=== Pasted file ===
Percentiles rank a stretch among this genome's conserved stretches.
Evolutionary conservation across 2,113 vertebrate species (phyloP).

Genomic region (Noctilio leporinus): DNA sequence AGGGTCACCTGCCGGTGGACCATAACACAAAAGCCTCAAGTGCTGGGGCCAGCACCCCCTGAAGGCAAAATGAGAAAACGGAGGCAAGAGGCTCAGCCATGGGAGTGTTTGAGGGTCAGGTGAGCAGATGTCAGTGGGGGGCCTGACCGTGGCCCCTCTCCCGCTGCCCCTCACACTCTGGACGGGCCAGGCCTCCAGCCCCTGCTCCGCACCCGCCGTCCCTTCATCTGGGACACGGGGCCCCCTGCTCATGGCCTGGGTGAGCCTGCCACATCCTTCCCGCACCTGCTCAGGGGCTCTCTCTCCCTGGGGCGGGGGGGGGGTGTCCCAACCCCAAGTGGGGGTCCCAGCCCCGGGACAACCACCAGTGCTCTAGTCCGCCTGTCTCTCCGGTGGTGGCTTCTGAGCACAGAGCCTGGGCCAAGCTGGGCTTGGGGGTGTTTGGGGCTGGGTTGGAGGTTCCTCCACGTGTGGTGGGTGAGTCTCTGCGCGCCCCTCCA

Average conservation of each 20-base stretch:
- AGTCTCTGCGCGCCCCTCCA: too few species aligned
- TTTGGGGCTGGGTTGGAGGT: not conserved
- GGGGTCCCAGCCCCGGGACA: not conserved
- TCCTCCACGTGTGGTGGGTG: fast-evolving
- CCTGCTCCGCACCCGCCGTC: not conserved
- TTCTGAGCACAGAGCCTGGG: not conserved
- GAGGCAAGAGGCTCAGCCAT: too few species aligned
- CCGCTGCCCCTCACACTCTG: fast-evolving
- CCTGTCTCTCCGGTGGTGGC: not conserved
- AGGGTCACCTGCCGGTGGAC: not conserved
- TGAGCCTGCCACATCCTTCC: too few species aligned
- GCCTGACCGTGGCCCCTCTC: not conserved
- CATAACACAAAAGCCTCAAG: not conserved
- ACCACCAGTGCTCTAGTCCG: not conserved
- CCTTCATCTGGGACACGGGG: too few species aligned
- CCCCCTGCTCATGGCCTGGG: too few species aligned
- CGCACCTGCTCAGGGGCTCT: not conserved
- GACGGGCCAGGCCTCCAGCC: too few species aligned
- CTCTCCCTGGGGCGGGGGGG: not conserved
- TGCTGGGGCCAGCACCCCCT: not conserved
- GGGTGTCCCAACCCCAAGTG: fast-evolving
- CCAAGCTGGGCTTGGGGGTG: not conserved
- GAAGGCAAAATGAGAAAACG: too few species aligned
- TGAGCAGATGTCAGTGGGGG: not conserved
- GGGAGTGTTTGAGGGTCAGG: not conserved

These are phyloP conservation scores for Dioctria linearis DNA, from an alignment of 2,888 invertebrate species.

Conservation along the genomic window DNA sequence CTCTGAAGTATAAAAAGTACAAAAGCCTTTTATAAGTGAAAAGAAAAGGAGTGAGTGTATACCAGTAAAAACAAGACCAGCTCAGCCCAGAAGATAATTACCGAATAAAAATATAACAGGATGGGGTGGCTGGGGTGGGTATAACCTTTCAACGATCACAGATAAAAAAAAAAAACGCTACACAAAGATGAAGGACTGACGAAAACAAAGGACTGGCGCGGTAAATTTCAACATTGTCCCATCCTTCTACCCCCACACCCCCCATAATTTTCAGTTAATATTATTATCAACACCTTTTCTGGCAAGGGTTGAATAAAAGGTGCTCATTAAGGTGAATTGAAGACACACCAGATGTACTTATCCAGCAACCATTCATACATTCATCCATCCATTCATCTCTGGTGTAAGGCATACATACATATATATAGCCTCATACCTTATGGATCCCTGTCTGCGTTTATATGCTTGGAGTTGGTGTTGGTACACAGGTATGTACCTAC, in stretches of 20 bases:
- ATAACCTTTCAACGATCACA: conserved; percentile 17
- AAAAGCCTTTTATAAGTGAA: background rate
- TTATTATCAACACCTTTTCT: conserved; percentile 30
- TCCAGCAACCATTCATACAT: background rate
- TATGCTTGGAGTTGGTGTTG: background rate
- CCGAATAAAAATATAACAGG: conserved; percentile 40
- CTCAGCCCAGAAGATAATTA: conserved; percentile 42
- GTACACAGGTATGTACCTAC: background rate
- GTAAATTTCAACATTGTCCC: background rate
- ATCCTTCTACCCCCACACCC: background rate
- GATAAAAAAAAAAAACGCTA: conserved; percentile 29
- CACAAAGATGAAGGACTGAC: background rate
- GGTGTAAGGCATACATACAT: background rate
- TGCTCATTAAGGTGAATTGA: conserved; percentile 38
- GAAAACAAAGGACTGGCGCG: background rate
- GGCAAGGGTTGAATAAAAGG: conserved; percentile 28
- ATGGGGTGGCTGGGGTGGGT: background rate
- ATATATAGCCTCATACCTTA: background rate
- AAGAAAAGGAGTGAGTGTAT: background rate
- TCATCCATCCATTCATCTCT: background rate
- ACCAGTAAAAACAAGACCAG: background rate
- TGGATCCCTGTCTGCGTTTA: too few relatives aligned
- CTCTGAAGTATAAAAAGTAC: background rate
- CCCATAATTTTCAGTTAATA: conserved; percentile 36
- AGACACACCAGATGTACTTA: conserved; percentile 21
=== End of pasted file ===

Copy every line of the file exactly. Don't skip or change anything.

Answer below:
Percentiles rank a stretch among this genome's conserved stretches.
Evolutionary conservation across 2,113 vertebrate species (phyloP).

Genomic region (Noctilio leporinus): DNA sequence AGGGTCACCTGCCGGTGGACCATAACACAAAAGCCTCAAGTGCTGGGGCCAGCACCCCCTGAAGGCAAAATGAGAAAACGGAGGCAAGAGGCTCAGCCATGGGAGTGTTTGAGGGTCAGGTGAGCAGATGTCAGTGGGGGGCCTGACCGTGGCCCCTCTCCCGCTGCCCCTCACACTCTGGACGGGCCAGGCCTCCAGCCCCTGCTCCGCACCCGCCGTCCCTTCATCTGGGACACGGGGCCCCCTGCTCATGGCCTGGGTGAGCCTGCCACATCCTTCCCGCACCTGCTCAGGGGCTCTCTCTCCCTGGGGCGGGGGGGGGGTGTCCCAACCCCAAGTGGGGGTCCCAGCCCCGGGACAACCACCAGTGCTCTAGTCCGCCTGTCTCTCCGGTGGTGGCTTCTGAGCACAGAGCCTGGGCCAAGCTGGGCTTGGGGGTGTTTGGGGCTGGGTTGGAGGTTCCTCCACGTGTGGTGGGTGAGTCTCTGCGCGCCCCTCCA

Average conservation of each 20-base stretch:
- AGTCTCTGCGCGCCCCTCCA: too few species aligned
- TTTGGGGCTGGGTTGGAGGT: not conserved
- GGGGTCCCAGCCCCGGGACA: not conserved
- TCCTCCACGTGTGGTGGGTG: fast-evolving
- CCTGCTCCGCACCCGCCGTC: not conserved
- TTCTGAGCACAGAGCCTGGG: not conserved
- GAGGCAAGAGGCTCAGCCAT: too few species aligned
- CCGCTGCCCCTCACACTCTG: fast-evolving
- CCTGTCTCTCCGGTGGTGGC: not conserved
- AGGGTCACCTGCCGGTGGAC: not conserved
- TGAGCCTGCCACATCCTTCC: too few species aligned
- GCCTGACCGTGGCCCCTCTC: not conserved
- CATAACACAAAAGCCTCAAG: not conserved
- ACCACCAGTGCTCTAGTCCG: not conserved
- CCTTCATCTGGGACACGGGG: too few species aligned
- CCCCCTGCTCATGGCCTGGG: too few species aligned
- CGCACCTGCTCAGGGGCTCT: not conserved
- GACGGGCCAGGCCTCCAGCC: too few species aligned
- CTCTCCCTGGGGCGGGGGGG: not conserved
- TGCTGGGGCCAGCACCCCCT: not conserved
- GGGTGTCCCAACCCCAAGTG: fast-evolving
- CCAAGCTGGGCTTGGGGGTG: not conserved
- GAAGGCAAAATGAGAAAACG: too few species aligned
- TGAGCAGATGTCAGTGGGGG: not conserved
- GGGAGTGTTTGAGGGTCAGG: not conserved

These are phyloP conservation scores for Dioctria linearis DNA, from an alignment of 2,888 invertebrate species.

Conservation along the genomic window DNA sequence CTCTGAAGTATAAAAAGTACAAAAGCCTTTTATAAGTGAAAAGAAAAGGAGTGAGTGTATACCAGTAAAAACAAGACCAGCTCAGCCCAGAAGATAATTACCGAATAAAAATATAACAGGATGGGGTGGCTGGGGTGGGTATAACCTTTCAACGATCACAGATAAAAAAAAAAAACGCTACACAAAGATGAAGGACTGACGAAAACAAAGGACTGGCGCGGTAAATTTCAACATTGTCCCATCCTTCTACCCCCACACCCCCCATAATTTTCAGTTAATATTATTATCAACACCTTTTCTGGCAAGGGTTGAATAAAAGGTGCTCATTAAGGTGAATTGAAGACACACCAGATGTACTTATCCAGCAACCATTCATACATTCATCCATCCATTCATCTCTGGTGTAAGGCATACATACATATATATAGCCTCATACCTTATGGATCCCTGTCTGCGTTTATATGCTTGGAGTTGGTGTTGGTACACAGGTATGTACCTAC, in stretches of 20 bases:
- ATAACCTTTCAACGATCACA: conserved; percentile 17
- AAAAGCCTTTTATAAGTGAA: background rate
- TTATTATCAACACCTTTTCT: conserved; percentile 30
- TCCAGCAACCATTCATACAT: background rate
- TATGCTTGGAGTTGGTGTTG: background rate
- CCGAATAAAAATATAACAGG: conserved; percentile 40
- CTCAGCCCAGAAGATAATTA: conserved; percentile 42
- GTACACAGGTATGTACCTAC: background rate
- GTAAATTTCAACATTGTCCC: background rate
- ATCCTTCTACCCCCACACCC: background rate
- GATAAAAAAAAAAAACGCTA: conserved; percentile 29
- CACAAAGATGAAGGACTGAC: background rate
- GGTGTAAGGCATACATACAT: background rate
- TGCTCATTAAGGTGAATTGA: conserved; percentile 38
- GAAAACAAAGGACTGGCGCG: background rate
- GGCAAGGGTTGAATAAAAGG: conserved; percentile 28
- ATGGGGTGGCTGGGGTGGGT: background rate
- ATATATAGCCTCATACCTTA: background rate
- AAGAAAAGGAGTGAGTGTAT: background rate
- TCATCCATCCATTCATCTCT: background rate
- ACCAGTAAAAACAAGACCAG: background rate
- TGGATCCCTGTCTGCGTTTA: too few relatives aligned
- CTCTGAAGTATAAAAAGTAC: background rate
- CCCATAATTTTCAGTTAATA: conserved; percentile 36
- AGACACACCAGATGTACTTA: conserved; percentile 21